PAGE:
Mind the Gap | My Family Travels
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My first trip out of my home state brought me to another country altogether. The ten day excursion to Canada, England, and Scotland was one of many firsts for me, actually. My first plane ride, my first traveling experience without my parents, my first taste of independence and real responsibility, and hopefully the first of many traveling adventures to come.


It began at 3 o'clock in the morning with a quick goodbye to my parents. Everything moved quickly as I was driven to the airport and rushed through the process of boarding an airplane. Nervous as I was about my first flight, on a plane that was much smaller than I had imagined no less, I couldn't help but excitedly gape out the window to watch the ground slowly become smaller and smaller as we rose into the sky. I watched out that window for most of the hour long flight into Toronto, mesmerized by the way the clouds looked from above.


After our two day layover in Toronto, Canada, we were off to England. From the start, the entire trip felt surreal. I didn't feel like I was in another country, let alone 3,634 miles across an ocean! Our tour took us into London and we stayed at the Premier Inn by Wembley Park. The first days of the trip, though I suspect I was nearly asleep from exhaustion part of the time, were by far my favorite. Being in a city as large as London was completely foreign to me as I’ve always lived in a small town surrounded by more small towns; despite this, I felt completely at home in the city. The London Underground, called “the tube,” was a memorable experience for me. I had never used a subway before, but I found it incredibly easy to navigate and travel the Underground.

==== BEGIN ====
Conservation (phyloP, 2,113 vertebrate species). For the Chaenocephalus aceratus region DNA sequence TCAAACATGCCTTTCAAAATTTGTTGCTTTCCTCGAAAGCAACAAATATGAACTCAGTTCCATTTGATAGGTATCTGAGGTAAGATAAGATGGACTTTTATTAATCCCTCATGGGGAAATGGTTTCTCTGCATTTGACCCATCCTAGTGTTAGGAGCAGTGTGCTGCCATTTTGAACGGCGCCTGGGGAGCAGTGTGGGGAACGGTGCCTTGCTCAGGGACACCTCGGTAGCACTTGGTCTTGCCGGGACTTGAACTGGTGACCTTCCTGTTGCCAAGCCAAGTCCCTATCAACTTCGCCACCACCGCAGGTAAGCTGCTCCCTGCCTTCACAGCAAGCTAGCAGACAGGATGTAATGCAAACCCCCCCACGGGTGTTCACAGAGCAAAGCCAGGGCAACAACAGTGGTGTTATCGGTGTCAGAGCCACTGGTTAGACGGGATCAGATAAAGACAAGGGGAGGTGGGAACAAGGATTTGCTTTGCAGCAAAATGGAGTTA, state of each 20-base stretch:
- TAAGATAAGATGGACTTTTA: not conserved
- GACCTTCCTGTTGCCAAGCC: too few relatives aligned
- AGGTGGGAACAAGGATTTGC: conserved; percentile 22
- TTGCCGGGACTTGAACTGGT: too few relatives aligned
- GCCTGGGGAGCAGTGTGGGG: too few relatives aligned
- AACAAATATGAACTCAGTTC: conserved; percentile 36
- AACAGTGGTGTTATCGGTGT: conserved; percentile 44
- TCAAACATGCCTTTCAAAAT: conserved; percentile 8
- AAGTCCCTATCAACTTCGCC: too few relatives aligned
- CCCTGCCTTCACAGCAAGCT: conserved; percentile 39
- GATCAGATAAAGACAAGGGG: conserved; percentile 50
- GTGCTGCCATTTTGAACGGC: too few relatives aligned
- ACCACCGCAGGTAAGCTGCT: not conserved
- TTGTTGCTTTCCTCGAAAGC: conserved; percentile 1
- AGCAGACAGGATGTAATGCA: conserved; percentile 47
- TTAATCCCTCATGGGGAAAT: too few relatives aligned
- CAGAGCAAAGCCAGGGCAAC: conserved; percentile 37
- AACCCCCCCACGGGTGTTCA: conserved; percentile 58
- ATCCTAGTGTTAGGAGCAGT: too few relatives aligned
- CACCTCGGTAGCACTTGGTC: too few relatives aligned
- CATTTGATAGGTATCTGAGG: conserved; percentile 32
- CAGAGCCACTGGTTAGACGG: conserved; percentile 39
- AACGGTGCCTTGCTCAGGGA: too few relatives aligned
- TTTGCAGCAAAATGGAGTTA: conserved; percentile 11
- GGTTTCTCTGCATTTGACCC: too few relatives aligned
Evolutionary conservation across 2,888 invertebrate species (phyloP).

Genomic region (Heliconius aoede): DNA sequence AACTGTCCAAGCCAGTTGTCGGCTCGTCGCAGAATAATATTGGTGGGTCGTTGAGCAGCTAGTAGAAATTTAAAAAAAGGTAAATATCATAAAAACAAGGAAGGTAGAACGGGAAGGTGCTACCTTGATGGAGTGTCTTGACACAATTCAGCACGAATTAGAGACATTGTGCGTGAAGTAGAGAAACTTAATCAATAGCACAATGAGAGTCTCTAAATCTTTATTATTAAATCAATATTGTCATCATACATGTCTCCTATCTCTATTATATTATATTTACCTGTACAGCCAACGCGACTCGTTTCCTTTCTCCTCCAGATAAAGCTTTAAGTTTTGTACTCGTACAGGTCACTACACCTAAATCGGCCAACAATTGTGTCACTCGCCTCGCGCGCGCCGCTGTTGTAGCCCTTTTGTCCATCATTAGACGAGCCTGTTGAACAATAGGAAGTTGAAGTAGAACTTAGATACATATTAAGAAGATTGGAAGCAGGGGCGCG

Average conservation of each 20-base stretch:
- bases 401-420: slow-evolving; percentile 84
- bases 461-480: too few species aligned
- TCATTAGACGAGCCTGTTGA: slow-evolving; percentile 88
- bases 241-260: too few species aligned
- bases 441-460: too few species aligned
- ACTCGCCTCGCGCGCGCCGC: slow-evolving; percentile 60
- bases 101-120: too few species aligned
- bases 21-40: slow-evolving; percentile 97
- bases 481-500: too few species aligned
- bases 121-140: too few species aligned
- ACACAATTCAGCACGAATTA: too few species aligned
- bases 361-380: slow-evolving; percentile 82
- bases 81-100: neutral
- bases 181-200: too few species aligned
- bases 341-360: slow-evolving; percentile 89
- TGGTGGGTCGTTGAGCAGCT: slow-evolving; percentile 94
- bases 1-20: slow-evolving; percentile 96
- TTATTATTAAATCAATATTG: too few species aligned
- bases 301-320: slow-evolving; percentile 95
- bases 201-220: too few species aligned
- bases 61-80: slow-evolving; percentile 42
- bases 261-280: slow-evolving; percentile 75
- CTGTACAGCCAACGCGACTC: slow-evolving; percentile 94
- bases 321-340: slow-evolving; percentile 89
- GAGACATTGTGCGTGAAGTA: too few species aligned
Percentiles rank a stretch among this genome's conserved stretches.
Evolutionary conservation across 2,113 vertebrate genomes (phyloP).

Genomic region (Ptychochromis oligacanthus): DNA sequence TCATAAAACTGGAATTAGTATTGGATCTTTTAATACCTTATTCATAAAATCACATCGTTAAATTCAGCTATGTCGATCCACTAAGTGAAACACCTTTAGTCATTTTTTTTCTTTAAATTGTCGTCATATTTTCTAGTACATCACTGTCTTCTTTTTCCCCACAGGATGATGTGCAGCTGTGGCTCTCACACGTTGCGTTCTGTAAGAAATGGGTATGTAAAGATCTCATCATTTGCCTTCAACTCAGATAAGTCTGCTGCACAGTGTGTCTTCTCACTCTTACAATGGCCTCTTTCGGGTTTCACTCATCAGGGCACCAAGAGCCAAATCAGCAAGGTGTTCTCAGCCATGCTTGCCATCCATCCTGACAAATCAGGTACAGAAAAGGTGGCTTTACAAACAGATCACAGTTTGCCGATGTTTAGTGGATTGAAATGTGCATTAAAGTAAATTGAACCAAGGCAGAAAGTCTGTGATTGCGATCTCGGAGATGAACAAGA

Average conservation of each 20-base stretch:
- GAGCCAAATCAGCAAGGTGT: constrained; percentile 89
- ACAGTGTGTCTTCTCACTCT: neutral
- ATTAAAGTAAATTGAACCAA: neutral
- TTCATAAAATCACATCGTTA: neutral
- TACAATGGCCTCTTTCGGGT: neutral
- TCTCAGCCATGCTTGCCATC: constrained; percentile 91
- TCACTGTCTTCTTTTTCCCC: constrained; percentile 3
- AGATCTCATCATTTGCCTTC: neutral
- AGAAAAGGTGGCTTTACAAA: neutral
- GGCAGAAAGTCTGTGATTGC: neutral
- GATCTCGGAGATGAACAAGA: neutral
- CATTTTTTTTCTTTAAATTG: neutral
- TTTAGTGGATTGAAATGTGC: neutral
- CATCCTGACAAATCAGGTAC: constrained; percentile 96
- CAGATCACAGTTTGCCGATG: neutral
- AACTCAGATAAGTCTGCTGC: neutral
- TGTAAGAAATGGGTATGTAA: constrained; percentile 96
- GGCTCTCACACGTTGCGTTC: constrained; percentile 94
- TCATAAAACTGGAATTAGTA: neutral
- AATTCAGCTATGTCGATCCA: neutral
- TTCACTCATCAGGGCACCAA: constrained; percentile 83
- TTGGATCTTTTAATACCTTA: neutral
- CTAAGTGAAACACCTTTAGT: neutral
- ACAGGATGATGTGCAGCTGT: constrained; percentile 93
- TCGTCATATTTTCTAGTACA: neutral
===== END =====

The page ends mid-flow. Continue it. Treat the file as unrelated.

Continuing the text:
It was at about this time that I began to notice something peculiar was going on. It began with the phrase “Mind the Gap”, which is painted on the platform along the tracks throughout the London Underground system to warn travelers to be wary of the space between the subway car and the platform. My friends and I had discovered we were picking up the local London accent. I had noticed already that we would unintentionally say common phrases and words, such as “sorry” and “thank you,” with a British accent. This had escalated, though, after our time in London. I remember saying “Mind the Gap” over and over in my best British accent and laughing along with my friends as we purposely used our newfound British accents to pretend we were British. I’m sure now that we must have looked and sounded silly to the locals, but at the time, I couldn’t have cared any less!


I bonded with my fellow travelers over this experience. We were the best of friends in the days to follow and for that, I’m so thankful the trip began in the beautiful city of London.


After London, we began our journey toward Scotland. Along the way, we toured Oxford, Stratford-on-Avon, Bath, Stonehenge, York, and Hadrian’s Wall. All were beautiful places and I still have trouble coherently expressing my feelings of awe. I hope to go back some day with my family so that they might finally understand, and experience for themselves, all the things I tried so hard to explain to them.


Our British accents may have slowly faded away, but our friendship and our memories will last a lifetime.

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